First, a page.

11. Perform Checks on Model


Complex formulas should be audited and tested with different inputs to make sure they work correctly. In this lesson, I'll show you a couple of ways do this.


  1. Updating the Influence Diagram (00:29)

    We update our influence diagram to account for new parameters that have been created in our data set. These include the low cost and high cost of bumping passengers, as well as other new parameters. For a colleague opening the model for the first time, the influence diagram makes it easy to understand the structure of the model, therefore you should always keep it up to date.

  2. Adding Comments (01:27)

    We can also make it easy for colleagues to understand our model by adding comments to the model. Comments are text based descriptions of the contents of a cell. To add a comment to a cell, select the cell, then use the shortcut Alt, R, C to create a comment. You then type the comment and press Escape. Here we add comments to the column headers to explain the contents of the columns in the data set.

    A cell with a comment will be indicated by a red triangle in the top right corner of the cell. To view the comment, we hover the mouse over the cell, or select the cell and press Alt, R, H to view and then hide the comment.

  3. Conducting a Formula Audit (02:30)

    Finally, we conduct a quick formula audit to check our calculations work as they should. To check which cells are used in a formula, we can select a cell and select Trace Precedents with the shortcut Alt, M, P. When we do this, arrows indicate all the cells used to calculate the value in the selected cell. This gives us an indication of whether our formula is referencing the cells we expect it to reference. To remove precedents from a cell, we select it and press Alt, M, A, A.

    To check that our formulas are correct, we can do some simple calculations. For example, we can take a single row of the data set, and use intuition to calculate the values we would expect to see in its cells. If these values match the values in the cell, it suggests our formulas are set up correctly.


The calculations we performed in the last lesson provided us with the number of low-cost bumped passengers and the number of high-cost bumped passengers for each flight. We can now calculate the total additional cost by multiplying these totals by the low cost and high-cost prices. As a result, we don't need to calculate the unit bumping cost at all, so I'm going to select this collum and delete it, Alt + E + D. I'm also going to go to the influence diagram and update this off camera.

On the updated influence diagram, you can see that I've added a couple of new parameters including low-cost and high-cost price and the number of free seats on the next flight. While the number of free seats isn't strictly a parameter, it doesn't make a lot of sense here to include the full influence diagram for the next flight just so I can show the origin of this value, so instead I've decided to simplify the diagram and leave it as a parameter input.

The remaining changes, which lead to finding the number of low-cost and high-cost bumped customers should be easy to follow as it just replicates the calculations we made in the last lesson. However, for a colleague just opening the spreadsheet for the first time, the influence diagram articulates the structure of the model must better than our list of columns in the data set. Always make sure that your influence diagram is up to date for this reason. Our colleagues might also benefit from some explanatory comments that we can add to our calculations in the model. To insert a comment, I can use the shortcut Alt + R + C and then begin typing. And I'll write returns a positive number if a later flight exists and three seats are available on that flight.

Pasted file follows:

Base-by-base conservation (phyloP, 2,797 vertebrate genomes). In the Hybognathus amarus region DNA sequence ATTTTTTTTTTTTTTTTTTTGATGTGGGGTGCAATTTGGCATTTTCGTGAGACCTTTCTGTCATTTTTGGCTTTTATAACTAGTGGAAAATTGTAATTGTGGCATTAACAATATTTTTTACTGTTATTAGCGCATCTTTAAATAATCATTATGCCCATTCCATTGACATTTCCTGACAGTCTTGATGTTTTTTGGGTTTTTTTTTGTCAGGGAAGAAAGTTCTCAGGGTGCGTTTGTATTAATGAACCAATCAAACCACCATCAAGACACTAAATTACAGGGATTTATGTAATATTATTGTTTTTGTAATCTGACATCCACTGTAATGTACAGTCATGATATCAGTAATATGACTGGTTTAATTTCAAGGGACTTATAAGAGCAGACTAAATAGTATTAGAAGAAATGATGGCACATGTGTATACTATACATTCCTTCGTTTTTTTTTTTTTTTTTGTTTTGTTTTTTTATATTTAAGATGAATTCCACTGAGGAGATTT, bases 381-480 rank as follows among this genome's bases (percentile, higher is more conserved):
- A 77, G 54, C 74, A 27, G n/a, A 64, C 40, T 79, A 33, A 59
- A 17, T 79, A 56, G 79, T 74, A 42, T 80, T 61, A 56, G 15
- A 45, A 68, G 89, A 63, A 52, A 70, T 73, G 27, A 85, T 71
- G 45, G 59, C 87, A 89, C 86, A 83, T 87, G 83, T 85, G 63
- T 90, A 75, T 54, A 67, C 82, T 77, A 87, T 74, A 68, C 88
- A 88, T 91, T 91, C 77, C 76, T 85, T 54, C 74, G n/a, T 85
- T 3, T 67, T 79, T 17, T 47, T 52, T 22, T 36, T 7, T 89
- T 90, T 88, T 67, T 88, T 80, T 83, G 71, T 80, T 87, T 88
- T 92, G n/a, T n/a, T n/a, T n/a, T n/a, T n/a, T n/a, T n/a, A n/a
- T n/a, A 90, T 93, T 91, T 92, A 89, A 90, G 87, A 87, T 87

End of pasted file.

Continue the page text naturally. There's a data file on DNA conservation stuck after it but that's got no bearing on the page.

And to exit, I just press escape.

Off camera, I've included comments for most of the calculations we've made in the last lesson and one or two of the control panel inputs. If a cell has a red triangle in the top right hand corner, then you know that a comment is associated with that cell. To view that comment, you can click on the cell with the mouse or if you want to use a keyboard shortcut, you can use Alt + R + H to view and then to hide the comment. Be sure to check out my comments for each of these cells in the after file below the video.

The last task I want to perform before we calculate the outputs is to conduct a quick formula audit for our calculations. I'll start with the price per ticket and on the first cell, I'll use the shortcut Alt + M + P to trace precedents. And once I'm happy, the bookings completed and flight revenue are the correct cells to reference, I can press Alt + M + A + A to remove the precedents, move on to the next cell. Again I'll press Alt + M + P to check the precedents for the pre seats available and complete this for the rest of my calculations. This audit checks that I'm referencing the correct cells in my calculations. However it's also necessary to check if my formulas are correct. For simple models like this, we can use some back of the envelope calculations. Let's take for example the 6:50 flight from London to Madrid where I have five low-cost bumped customers. These five customers were bumped because we had a full flight with nine extra bookings but only four no-shows. They were all able to be pushed onto the next flight because there were 71 seats available. These 71 seats were due to the fact that only 123 passengers booked tickets on the next flight and 14 didn't show up. 180 minus 123 plus 14 is equal to 71.

I'd also recommend repeating this check for the high-cost bumped customers which we can see by increasing the booking limit in the control panel.

Once we're happy that these formulas are correct, we can move on to calculating our output values and completing our model in the next lesson.

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